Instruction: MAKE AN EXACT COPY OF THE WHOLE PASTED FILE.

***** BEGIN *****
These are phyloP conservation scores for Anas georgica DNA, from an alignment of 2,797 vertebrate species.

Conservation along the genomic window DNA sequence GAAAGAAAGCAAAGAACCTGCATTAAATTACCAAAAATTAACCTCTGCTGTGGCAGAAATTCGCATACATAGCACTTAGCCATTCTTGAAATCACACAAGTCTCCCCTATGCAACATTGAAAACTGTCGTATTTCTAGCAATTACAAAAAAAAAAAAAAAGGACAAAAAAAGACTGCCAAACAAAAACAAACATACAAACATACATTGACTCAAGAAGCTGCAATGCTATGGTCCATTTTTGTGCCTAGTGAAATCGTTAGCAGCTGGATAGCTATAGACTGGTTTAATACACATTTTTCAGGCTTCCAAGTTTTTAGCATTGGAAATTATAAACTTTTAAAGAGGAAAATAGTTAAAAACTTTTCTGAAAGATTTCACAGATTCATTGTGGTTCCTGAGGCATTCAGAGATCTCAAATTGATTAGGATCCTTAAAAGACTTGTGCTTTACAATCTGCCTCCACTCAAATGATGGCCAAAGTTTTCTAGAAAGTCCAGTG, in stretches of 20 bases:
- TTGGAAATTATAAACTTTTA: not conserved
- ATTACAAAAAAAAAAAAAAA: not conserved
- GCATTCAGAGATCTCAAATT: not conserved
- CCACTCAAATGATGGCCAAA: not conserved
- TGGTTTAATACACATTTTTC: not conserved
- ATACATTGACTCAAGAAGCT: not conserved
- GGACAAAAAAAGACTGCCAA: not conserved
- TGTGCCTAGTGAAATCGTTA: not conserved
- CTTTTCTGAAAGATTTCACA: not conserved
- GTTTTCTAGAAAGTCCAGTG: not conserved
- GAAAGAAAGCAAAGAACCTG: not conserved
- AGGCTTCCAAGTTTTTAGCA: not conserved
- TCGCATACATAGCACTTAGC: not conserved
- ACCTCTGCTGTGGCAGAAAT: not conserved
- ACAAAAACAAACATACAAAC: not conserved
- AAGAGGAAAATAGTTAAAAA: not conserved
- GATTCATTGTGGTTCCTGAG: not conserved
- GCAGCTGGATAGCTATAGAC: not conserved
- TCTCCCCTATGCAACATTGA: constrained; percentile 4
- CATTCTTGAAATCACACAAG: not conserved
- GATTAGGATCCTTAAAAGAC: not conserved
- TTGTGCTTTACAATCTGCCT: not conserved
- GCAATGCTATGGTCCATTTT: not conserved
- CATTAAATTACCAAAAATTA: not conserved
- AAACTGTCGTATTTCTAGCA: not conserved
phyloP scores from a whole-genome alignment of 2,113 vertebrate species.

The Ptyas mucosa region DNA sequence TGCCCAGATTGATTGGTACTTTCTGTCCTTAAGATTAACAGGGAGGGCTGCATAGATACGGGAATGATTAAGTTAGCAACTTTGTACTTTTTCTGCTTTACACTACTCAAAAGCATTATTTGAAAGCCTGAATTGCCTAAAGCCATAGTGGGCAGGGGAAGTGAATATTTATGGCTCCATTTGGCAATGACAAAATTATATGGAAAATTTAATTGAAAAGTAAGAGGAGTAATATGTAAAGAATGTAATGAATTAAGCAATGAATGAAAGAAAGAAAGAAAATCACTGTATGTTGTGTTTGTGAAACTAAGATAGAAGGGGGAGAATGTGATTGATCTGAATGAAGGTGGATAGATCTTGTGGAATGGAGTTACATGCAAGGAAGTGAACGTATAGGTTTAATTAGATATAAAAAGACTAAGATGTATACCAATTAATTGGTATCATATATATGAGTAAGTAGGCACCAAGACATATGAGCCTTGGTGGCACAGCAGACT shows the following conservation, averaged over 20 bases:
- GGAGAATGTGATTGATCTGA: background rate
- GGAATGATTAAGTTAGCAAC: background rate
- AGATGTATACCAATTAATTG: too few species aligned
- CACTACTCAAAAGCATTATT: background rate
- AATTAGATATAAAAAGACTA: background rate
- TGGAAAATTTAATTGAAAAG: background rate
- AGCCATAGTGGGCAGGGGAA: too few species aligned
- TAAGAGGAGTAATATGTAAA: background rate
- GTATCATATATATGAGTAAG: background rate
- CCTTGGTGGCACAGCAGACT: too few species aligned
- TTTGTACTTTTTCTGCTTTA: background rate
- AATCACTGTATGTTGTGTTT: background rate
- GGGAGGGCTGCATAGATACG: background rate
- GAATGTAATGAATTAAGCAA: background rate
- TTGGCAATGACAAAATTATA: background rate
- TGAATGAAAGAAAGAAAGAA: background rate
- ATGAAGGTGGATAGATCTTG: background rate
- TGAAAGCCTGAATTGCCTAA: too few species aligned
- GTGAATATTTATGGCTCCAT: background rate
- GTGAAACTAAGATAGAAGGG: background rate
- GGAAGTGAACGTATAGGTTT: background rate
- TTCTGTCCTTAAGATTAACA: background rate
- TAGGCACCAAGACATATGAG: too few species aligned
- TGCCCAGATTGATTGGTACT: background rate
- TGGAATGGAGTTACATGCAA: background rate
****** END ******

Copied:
These are phyloP conservation scores for Anas georgica DNA, from an alignment of 2,797 vertebrate species.

Conservation along the genomic window DNA sequence GAAAGAAAGCAAAGAACCTGCATTAAATTACCAAAAATTAACCTCTGCTGTGGCAGAAATTCGCATACATAGCACTTAGCCATTCTTGAAATCACACAAGTCTCCCCTATGCAACATTGAAAACTGTCGTATTTCTAGCAATTACAAAAAAAAAAAAAAAGGACAAAAAAAGACTGCCAAACAAAAACAAACATACAAACATACATTGACTCAAGAAGCTGCAATGCTATGGTCCATTTTTGTGCCTAGTGAAATCGTTAGCAGCTGGATAGCTATAGACTGGTTTAATACACATTTTTCAGGCTTCCAAGTTTTTAGCATTGGAAATTATAAACTTTTAAAGAGGAAAATAGTTAAAAACTTTTCTGAAAGATTTCACAGATTCATTGTGGTTCCTGAGGCATTCAGAGATCTCAAATTGATTAGGATCCTTAAAAGACTTGTGCTTTACAATCTGCCTCCACTCAAATGATGGCCAAAGTTTTCTAGAAAGTCCAGTG, in stretches of 20 bases:
- TTGGAAATTATAAACTTTTA: not conserved
- ATTACAAAAAAAAAAAAAAA: not conserved
- GCATTCAGAGATCTCAAATT: not conserved
- CCACTCAAATGATGGCCAAA: not conserved
- TGGTTTAATACACATTTTTC: not conserved
- ATACATTGACTCAAGAAGCT: not conserved
- GGACAAAAAAAGACTGCCAA: not conserved
- TGTGCCTAGTGAAATCGTTA: not conserved
- CTTTTCTGAAAGATTTCACA: not conserved
- GTTTTCTAGAAAGTCCAGTG: not conserved
- GAAAGAAAGCAAAGAACCTG: not conserved
- AGGCTTCCAAGTTTTTAGCA: not conserved
- TCGCATACATAGCACTTAGC: not conserved
- ACCTCTGCTGTGGCAGAAAT: not conserved
- ACAAAAACAAACATACAAAC: not conserved
- AAGAGGAAAATAGTTAAAAA: not conserved
- GATTCATTGTGGTTCCTGAG: not conserved
- GCAGCTGGATAGCTATAGAC: not conserved
- TCTCCCCTATGCAACATTGA: constrained; percentile 4
- CATTCTTGAAATCACACAAG: not conserved
- GATTAGGATCCTTAAAAGAC: not conserved
- TTGTGCTTTACAATCTGCCT: not conserved
- GCAATGCTATGGTCCATTTT: not conserved
- CATTAAATTACCAAAAATTA: not conserved
- AAACTGTCGTATTTCTAGCA: not conserved
phyloP scores from a whole-genome alignment of 2,113 vertebrate species.

The Ptyas mucosa region DNA sequence TGCCCAGATTGATTGGTACTTTCTGTCCTTAAGATTAACAGGGAGGGCTGCATAGATACGGGAATGATTAAGTTAGCAACTTTGTACTTTTTCTGCTTTACACTACTCAAAAGCATTATTTGAAAGCCTGAATTGCCTAAAGCCATAGTGGGCAGGGGAAGTGAATATTTATGGCTCCATTTGGCAATGACAAAATTATATGGAAAATTTAATTGAAAAGTAAGAGGAGTAATATGTAAAGAATGTAATGAATTAAGCAATGAATGAAAGAAAGAAAGAAAATCACTGTATGTTGTGTTTGTGAAACTAAGATAGAAGGGGGAGAATGTGATTGATCTGAATGAAGGTGGATAGATCTTGTGGAATGGAGTTACATGCAAGGAAGTGAACGTATAGGTTTAATTAGATATAAAAAGACTAAGATGTATACCAATTAATTGGTATCATATATATGAGTAAGTAGGCACCAAGACATATGAGCCTTGGTGGCACAGCAGACT shows the following conservation, averaged over 20 bases:
- GGAGAATGTGATTGATCTGA: background rate
- GGAATGATTAAGTTAGCAAC: background rate
- AGATGTATACCAATTAATTG: too few species aligned
- CACTACTCAAAAGCATTATT: background rate
- AATTAGATATAAAAAGACTA: background rate
- TGGAAAATTTAATTGAAAAG: background rate
- AGCCATAGTGGGCAGGGGAA: too few species aligned
- TAAGAGGAGTAATATGTAAA: background rate
- GTATCATATATATGAGTAAG: background rate
- CCTTGGTGGCACAGCAGACT: too few species aligned
- TTTGTACTTTTTCTGCTTTA: background rate
- AATCACTGTATGTTGTGTTT: background rate
- GGGAGGGCTGCATAGATACG: background rate
- GAATGTAATGAATTAAGCAA: background rate
- TTGGCAATGACAAAATTATA: background rate
- TGAATGAAAGAAAGAAAGAA: background rate
- ATGAAGGTGGATAGATCTTG: background rate
- TGAAAGCCTGAATTGCCTAA: too few species aligned
- GTGAATATTTATGGCTCCAT: background rate
- GTGAAACTAAGATAGAAGGG: background rate
- GGAAGTGAACGTATAGGTTT: background rate
- TTCTGTCCTTAAGATTAACA: background rate
- TAGGCACCAAGACATATGAG: too few species aligned
- TGCCCAGATTGATTGGTACT: background rate
- TGGAATGGAGTTACATGCAA: background rate